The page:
PMCID: PMC3086269  PMID: 19074813
7.  NOD2, the Gene Responsible for Familial Granulomatous Uveitis, in a Mouse Model of Uveitis 
Purpose
NOD2 plays an important role in the recognition of intracellular bacteria through its ability to sense the components of bacterial peptidoglycan (PGN), namely muramyl dipeptide (MDP) and muramyl tripeptide (MTP). Specific mutations in the human NOD2 gene cause Blau syndrome, an autosomal dominant form of uveitis, arthritis, and dermatitis. As a first step toward understanding the role of NOD2 in the pathogenesis of uveitis, the authors developed a mouse model of MDP-dependent uveitis.
Methods
BALB/c mice and mice deficient in L-selectin or NOD2 received intravitreal injection of MDP, MTP, or PGN. The intravascular response within the iris and cellular infiltration was quantified by intravital microscopy and histologic assessment.
Results
MDP induced an acute, ocular inflammatory response, wherein rolling and adhering leukocytes within the vasculature were significantly increased within 6 hours after MDP treatment. A minor increase in cellular infiltration occurred at 12 hours after MDP treatment. The adhesion molecule L-selectin participated in MDP-induced vascular inflammation because L-selectin knockout mice showed a significant decrease in the number of rolling cells. Importantly, NOD2 plays an essential role in ocular inflammation induced by MDP, as indicated by the fact that uveitis did not develop in Nod2 knockout mice in response to MDP. Nod2 knockout mice also showed abolished ocular inflammation in response to MTP but not to PGN treatment.
Conclusions
These findings demonstrate a novel mouse model of uveitis, wherein NOD2 plays an essential role in inflammation induced by the minimal components of PGN. Thus, innate immune responses mediated by NOD2 may participate in the development of uveitis in response to bacterial products.
doi:10.1167/iovs.07-1174
PMCID: PMC2430189  PMID: 18385071
8.  FcgammaR expression on macrophages is related to severity and chronicity of synovial inflammation and cartilage destruction during experimental immune-complex-mediated arthritis (ICA) 
Arthritis Research  2000;2(6):489-503.
We investigated the role of Fcγ receptors (FcγRs) on synovial macrophages in immune-complex-mediated arthritis (ICA). ICA elicited in knee joints of C57BL/6 mice caused a short-lasting, florid inflammation and reversible loss of proteoglycans (PGs), moderate chondrocyte death, and minor erosion of the cartilage. In contrast, when ICA was induced in knee joints of Fc receptor (FcR) γ-chain-/- C57BL/6 mice, which lack functional FcγRI and RIII, inflammation and cartilage destruction were prevented. When ICA was elicited in DBA/1 mice, a very severe, chronic inflammation was observed, and significantly more chondrocyte death and cartilage erosion than in arthritic C57BL/6 mice. The synovial lining and peritoneal macrophages of naïve DBA/1 mice expressed a significantly higher level of FcγRs than was seen in C57BL/6 mice. Moreover, elevated and prolonged expression of IL-1 was found after stimulation of these cells with immune complexes. Zymosan or streptococcal cell walls caused comparable inflammation and only mild cartilage destruction in all strains. We conclude that FcγR expression on synovial macrophages may be related to the severity of synovial inflammation and cartilage destruction during ICA.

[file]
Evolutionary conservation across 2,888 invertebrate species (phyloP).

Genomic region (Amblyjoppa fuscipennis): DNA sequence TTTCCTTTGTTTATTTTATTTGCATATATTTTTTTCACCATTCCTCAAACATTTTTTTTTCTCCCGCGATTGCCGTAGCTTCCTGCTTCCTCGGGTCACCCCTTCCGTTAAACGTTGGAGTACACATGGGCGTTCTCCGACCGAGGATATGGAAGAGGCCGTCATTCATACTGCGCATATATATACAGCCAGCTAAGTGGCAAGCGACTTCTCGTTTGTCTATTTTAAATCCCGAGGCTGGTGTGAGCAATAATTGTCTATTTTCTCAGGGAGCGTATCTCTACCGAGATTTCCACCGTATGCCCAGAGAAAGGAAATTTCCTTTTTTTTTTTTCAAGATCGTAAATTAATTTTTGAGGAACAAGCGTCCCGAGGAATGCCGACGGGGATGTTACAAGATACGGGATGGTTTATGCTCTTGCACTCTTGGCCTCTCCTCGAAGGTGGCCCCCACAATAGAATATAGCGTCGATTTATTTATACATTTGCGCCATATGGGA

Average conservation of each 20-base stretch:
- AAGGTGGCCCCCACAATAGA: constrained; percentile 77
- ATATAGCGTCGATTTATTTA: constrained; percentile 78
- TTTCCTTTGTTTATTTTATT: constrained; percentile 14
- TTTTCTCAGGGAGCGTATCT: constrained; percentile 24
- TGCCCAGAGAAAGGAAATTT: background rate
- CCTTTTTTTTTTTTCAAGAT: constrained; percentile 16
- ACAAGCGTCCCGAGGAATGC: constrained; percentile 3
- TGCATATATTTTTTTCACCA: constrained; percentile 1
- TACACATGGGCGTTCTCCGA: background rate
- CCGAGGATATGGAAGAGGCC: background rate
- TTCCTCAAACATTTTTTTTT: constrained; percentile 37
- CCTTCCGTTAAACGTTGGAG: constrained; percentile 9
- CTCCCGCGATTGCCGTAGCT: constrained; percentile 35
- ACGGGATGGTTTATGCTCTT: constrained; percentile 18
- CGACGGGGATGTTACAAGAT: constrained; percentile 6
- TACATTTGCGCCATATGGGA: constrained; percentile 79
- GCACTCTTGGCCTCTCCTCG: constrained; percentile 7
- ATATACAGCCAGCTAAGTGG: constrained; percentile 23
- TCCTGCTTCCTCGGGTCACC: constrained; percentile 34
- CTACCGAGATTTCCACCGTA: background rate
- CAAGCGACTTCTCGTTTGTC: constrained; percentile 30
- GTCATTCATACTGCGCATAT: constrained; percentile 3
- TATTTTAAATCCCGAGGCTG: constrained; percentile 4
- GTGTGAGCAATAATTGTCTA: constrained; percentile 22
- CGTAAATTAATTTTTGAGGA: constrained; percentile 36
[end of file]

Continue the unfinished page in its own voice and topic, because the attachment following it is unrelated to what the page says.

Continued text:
Introduction:
Fcγ receptors (FcγRs) present on cells of the haematopoietic lineage communicate with IgG-containing immune complexes that are abundant in the synovial tissue of patients with rheumatoid arthritis (RA). In mice, three classes of FcγR (RI, RII, and RIII) have been described. Binding of these receptors leads to either activation (FcγRI and RIII) or deactivation (FcγRII) of intracellular transduction pathways. Together, the expression of activating and inhibitory receptors is thought to drive immune-complex-mediated diseases.
Earlier studies in our laboratory showed that macrophages of the synovial lining are of utmost importance in the onset and propagation of immune-complex-driven arthritic diseases. Selective depletion of macrophages in the joint downregulated both inflammation and cartilage destruction. As all three classes of FcγR are expressed on synovial macrophages, these cells are among the first that come in contact with immune complexes deposited in the joint. Recently, we observed that when immune complexes were injected into the knee joints of mice, strains susceptible to collagen-type-II arthritis (DBA/1, B10.RIII) developed more severe arthritis than nonsusceptible strains did, or even developed chronic arthritis. One reason why these strains are more susceptible might be their higher levels of FcγRs on macrophage membranes. To test this hypothesis, we investigated the role of FcγRs in inflammation and cartilage damage during immune-complex-mediated arthritis (ICA). First, we studied arthritis and subsequent cartilage damage in mice lacking functional FcγRI and RIII (FcR γ-chain-/- mice). Next, DBA/1 mice, which are prone to develop collagen-type-II arthritis (`collagen-induced arthritis'; CIA) and are hypersensitive to immune complexes, were compared with control C57BL/6 mice as regards cartilage damage and the expression and function of FcγRs on their macrophages.
Aims:
To examine whether FcγR expression on macrophages is related to severity of synovial inflammation and cartilage destruction during immune-complex-mediated joint inflammation.
Methods:
ICA was induced in three strains of mice (FcR γ-chain-/-, C57BL/6, and DBA/1, which have, respectively, no functional FcγRI and RIII, intermediate basal expression of FcγRs, and high basal expression of FcγRs) by passive immunisation using rabbit anti-lysozyme antibodies, followed by poly-L-lysine lysozyme injection into the right knee joint 1 day later. In other experiments, streptococcal-cell-wall (SCW)- or zymosan-induced arthritis was induced by injecting SCW (25 μg) or zymosan (180 μg) directly into the knee joint. At several time points after arthritis induction, knee joints were dissected and studied either histologically (using haematoxylin/eosin or safranin O staining) or immuno-histochemically. The arthritis severity and the cartilage damage were scored separately on an arbitrary scale of 0-3.